Sepsis and acute lung injury (ALI) have devastatingly high mortality rates. Both are associated with increased vascular leak, a process regulated by complex molecular mechanisms.Objectives:
We hypothesized that integrin αvβ3 could be an important determinant of vascular leak and endothelial permeability in sepsis and ALI.Methods:
β3 subunit knockout mice were tested for lung vascular leak after endotracheal LPS, and systemic vascular leak and mortality after intraperitoneal LPS and cecal ligation and puncture. Possible contributory effects of β3 deficiency in platelets and other hematopoietic cells were excluded by bone marrow reconstitution experiments. Endothelial cells treated with αvβ3 antibodies were evaluated for sphingosine-1 phosphate (S1P)-mediated alterations in barrier function, cytoskeletal arrangement, and integrin localization.Measurements and Main Results:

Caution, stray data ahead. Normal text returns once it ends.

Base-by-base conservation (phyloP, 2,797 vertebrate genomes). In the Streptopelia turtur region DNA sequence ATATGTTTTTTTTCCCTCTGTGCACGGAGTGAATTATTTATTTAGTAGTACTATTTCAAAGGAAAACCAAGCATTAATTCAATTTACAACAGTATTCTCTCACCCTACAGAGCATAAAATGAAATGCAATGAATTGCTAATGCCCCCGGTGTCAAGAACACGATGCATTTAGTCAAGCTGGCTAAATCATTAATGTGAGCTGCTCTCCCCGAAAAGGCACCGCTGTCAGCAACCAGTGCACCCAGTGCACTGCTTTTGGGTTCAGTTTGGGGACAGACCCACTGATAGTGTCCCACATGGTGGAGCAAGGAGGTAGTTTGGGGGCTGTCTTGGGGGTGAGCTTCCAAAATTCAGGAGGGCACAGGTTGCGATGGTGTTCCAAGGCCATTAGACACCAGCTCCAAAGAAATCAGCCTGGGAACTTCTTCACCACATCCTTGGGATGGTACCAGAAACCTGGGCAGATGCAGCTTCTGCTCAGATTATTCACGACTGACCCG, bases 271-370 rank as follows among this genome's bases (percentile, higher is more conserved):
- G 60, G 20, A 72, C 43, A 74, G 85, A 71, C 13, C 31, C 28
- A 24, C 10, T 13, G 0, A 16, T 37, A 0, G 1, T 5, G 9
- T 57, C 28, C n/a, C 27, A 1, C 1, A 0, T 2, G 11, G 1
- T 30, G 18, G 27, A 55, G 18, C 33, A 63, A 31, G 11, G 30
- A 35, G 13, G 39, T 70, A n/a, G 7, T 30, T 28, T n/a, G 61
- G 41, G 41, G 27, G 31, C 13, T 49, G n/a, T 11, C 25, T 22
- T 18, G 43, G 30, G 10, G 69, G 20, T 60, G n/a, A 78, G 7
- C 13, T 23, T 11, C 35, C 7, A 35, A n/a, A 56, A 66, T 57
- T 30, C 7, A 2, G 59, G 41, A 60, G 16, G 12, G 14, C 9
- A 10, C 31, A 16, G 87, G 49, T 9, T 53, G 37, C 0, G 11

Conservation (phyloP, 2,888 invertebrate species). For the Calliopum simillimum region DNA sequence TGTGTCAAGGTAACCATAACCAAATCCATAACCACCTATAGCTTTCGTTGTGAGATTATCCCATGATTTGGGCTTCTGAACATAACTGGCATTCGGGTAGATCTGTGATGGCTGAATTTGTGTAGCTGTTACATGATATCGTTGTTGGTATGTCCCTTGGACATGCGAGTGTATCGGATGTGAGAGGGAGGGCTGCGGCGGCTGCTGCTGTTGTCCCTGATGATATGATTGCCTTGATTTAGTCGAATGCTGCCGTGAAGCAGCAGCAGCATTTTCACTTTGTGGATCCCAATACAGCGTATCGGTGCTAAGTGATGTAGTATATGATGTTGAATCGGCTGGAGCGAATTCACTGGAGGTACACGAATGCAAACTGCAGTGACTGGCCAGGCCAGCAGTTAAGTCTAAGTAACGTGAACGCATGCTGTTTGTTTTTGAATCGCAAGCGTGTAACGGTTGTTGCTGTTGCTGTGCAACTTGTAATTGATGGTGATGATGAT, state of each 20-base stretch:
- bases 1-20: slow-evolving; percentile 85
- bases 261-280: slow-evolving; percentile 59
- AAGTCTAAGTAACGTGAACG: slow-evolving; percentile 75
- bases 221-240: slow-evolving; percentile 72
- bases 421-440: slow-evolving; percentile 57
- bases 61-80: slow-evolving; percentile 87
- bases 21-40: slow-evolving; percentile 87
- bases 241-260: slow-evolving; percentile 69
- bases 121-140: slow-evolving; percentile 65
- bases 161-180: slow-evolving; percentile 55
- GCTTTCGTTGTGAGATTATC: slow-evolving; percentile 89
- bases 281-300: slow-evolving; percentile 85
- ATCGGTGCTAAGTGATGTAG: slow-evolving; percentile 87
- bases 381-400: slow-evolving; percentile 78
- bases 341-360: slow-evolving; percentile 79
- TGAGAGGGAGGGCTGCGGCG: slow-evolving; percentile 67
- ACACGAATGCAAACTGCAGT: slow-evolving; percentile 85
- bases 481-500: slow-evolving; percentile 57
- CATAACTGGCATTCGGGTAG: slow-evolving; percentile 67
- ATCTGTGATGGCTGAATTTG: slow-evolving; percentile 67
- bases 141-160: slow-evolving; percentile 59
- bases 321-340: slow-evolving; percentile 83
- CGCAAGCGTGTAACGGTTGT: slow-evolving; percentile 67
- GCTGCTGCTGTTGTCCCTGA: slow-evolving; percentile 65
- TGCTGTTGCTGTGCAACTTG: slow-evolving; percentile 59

β3 knockout mice had increased vascular leak and pulmonary edema formation after endotracheal LPS, and increased vascular leak and mortality after intraperitoneal LPS and cecal ligation and puncture. In endothelial cells, αvβ3 antibodies inhibited barrier-enhancing and cortical actin responses to S1P. Furthermore, S1P induced translocation of αvβ3 from discrete focal adhesions to cortically distributed sites through Gi- and Rac1-mediated pathways. Cortical αvβ3 localization after S1P was decreased by αvβ3 antibodies, suggesting that ligation of the αvβ3 with its extracellular matrix ligands is required to stabilize cortical αvβ3 focal adhesions.Conclusions:
Our studies identify a novel mechanism by which αvβ3 mitigates increased vascular leak, a pathophysiologic function central to sepsis and ALI. These studies suggest that drugs designed to block αvβ3 may have the unexpected side effect of intensifying sepsis- and ALI-associated vascular endothelial leak.